Date: 7th February 2008 at 6:01pm
Written by:

We’ve reached yet another turning point in English football’s history it seems. All 20 Premier League clubs have agreed on principle to explore the possibilities of playing league games overseas.

The decision could see English league matches played in Asia, America and even Africa, to further exploit the global popularity of the Premiership. The added TV income would be equally split between all the clubs and everyone would be happy.

Well, almost. Most of us did not approve of United playing a friendly in Saudi Arabia just to earn some more money… but at least that was not a competitive game. But matches played overseas would actually have an impact on the league’s eventual outcome… and for me, that’s unacceptable.

First, I don’t think it’s a good idea that English teams should fight for the English league trophy on another continent. The point of domestic competition is that it is domestic… it’s not that difficult to comprehend.

Secondly, according to the plans, 38 games would be played as usual and every club would play another one away from England. The pairings would be decided by a draw in which the top 5 teams would be seeed to avoid each other.

But believe me, it does matter whether United have to play Aston Villa or Middlesbrough three times in a season, considering the vastly differing records against the two teams – and not to mention the injustice that would occur if a relagation candidate would be forced to play us or Chelsea while their rival would play a mid-table team… Quite simply, taking into account the results of these games, played on neutral ground, would be vastly unjust – teams could lose championships or get relegated due to these results. Is it only me who thinks that’s not fair?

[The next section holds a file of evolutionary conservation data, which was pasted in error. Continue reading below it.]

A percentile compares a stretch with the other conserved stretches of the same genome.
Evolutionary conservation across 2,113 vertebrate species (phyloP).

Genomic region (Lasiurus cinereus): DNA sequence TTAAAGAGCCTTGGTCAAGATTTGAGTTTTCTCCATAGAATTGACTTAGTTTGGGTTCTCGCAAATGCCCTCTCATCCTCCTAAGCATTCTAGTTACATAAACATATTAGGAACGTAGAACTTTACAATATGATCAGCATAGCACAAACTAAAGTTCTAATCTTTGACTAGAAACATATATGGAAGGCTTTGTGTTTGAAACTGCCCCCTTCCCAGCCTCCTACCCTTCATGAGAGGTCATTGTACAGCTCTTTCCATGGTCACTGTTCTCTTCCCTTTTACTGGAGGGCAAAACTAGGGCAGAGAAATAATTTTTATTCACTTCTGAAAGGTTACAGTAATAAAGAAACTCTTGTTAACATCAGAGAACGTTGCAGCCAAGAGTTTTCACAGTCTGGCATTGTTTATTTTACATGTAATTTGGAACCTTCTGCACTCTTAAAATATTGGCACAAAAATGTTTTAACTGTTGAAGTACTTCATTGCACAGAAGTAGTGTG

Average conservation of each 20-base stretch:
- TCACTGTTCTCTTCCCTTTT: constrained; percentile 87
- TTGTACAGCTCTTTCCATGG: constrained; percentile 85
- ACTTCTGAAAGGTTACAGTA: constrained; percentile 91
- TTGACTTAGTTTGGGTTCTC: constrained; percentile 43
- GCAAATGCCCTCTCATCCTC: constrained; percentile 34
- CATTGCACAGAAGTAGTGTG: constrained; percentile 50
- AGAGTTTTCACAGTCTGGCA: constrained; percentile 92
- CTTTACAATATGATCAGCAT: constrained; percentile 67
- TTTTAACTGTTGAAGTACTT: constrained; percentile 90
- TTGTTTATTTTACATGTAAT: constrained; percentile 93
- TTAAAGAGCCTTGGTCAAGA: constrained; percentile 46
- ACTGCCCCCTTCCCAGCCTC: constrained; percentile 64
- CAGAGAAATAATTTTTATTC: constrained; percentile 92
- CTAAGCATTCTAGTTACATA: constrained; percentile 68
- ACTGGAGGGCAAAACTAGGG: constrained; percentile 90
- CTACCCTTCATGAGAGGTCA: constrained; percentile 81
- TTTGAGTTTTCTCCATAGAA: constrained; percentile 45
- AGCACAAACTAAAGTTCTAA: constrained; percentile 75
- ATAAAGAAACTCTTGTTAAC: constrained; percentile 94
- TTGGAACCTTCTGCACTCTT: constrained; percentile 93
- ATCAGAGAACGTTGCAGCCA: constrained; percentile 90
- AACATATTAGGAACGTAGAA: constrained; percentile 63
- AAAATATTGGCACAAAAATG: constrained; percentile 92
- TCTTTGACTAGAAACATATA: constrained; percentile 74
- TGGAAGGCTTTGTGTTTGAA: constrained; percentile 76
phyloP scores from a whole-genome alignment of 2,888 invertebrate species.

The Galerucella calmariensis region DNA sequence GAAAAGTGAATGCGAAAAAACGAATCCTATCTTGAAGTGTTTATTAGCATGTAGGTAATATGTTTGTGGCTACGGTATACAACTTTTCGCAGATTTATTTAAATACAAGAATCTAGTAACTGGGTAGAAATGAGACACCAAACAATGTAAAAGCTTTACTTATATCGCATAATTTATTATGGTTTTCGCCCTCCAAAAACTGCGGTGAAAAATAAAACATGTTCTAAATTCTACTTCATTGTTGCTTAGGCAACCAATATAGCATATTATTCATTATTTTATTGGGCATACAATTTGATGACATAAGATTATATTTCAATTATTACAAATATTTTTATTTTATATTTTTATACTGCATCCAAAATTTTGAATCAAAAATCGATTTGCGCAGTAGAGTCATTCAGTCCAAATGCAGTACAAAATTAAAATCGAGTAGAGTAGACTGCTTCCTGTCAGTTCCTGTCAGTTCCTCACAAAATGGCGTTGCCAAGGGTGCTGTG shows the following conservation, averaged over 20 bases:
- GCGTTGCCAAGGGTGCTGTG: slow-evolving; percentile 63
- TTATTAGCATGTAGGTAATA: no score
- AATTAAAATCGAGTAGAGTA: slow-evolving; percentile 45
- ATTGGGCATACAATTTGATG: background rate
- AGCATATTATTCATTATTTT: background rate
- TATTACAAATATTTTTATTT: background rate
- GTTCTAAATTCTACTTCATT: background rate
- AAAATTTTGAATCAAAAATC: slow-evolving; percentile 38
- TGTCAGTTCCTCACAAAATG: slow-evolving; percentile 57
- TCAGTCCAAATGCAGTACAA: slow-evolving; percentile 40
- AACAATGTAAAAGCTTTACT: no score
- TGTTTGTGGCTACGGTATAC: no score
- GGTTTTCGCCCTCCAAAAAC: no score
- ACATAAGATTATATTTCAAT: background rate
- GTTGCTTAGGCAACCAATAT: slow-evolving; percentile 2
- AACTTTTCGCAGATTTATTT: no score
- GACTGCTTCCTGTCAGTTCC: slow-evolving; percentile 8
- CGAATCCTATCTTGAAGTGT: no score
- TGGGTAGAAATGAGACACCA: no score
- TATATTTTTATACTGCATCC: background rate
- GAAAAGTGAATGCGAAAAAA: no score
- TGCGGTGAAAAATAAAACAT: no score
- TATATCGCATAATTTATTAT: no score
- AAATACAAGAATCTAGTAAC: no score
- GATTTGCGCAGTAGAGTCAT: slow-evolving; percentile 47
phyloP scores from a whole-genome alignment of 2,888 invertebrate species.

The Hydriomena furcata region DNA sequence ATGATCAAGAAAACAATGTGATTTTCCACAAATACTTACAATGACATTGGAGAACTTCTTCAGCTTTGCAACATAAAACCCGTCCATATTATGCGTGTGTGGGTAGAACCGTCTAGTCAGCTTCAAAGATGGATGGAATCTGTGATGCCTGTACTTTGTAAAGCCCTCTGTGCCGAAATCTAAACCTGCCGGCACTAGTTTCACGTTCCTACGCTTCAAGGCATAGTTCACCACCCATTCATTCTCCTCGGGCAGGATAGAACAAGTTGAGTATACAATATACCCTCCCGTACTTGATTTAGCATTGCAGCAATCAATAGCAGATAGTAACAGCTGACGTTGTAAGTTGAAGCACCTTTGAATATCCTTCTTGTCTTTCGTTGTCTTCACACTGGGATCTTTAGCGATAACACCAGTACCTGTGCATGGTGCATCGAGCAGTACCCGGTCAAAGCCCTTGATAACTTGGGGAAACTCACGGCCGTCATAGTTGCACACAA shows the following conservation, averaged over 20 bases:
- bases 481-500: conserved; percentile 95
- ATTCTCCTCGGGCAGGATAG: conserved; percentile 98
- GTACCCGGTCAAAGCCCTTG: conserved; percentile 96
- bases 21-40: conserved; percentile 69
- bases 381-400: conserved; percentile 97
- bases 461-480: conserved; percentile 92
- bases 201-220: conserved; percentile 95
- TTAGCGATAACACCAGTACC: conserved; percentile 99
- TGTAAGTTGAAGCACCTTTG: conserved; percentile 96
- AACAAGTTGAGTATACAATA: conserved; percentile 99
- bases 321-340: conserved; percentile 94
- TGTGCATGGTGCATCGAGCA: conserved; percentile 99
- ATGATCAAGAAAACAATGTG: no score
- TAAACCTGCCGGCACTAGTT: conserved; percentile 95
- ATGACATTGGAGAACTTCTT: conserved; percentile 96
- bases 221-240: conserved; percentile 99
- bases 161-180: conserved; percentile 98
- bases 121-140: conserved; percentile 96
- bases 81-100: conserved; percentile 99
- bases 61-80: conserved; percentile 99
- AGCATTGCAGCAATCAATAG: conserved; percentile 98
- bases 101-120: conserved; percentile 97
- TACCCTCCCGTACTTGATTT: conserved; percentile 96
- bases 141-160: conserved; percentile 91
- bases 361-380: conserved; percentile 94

And the main problem is that we, optimistic fans, always assumed that the clubs’s hunger for making money would stop at one point. We hoped that there was a limit, a border that nobody would cross and therefore football’s structure will more or less remain the same as we know it now.

However, United’s Saudi excursion, quickly followed by this idea, shows that there are no bounds to the desire for making even more money. The clubs, with a complete disregard for their fans, to traditions, to real sporting values, would go to any length for a little extra quid. If that involves playing in Johannesburg one week then New Orleans the next then so be it.

So it is not inconceivable that in the future, only those living in Asia or United States – both far bigger markets than little rainy Britain – will be fortunate enough to watch Premier League games in the flesh. Everyone else will be reduced to the status of armchair fans.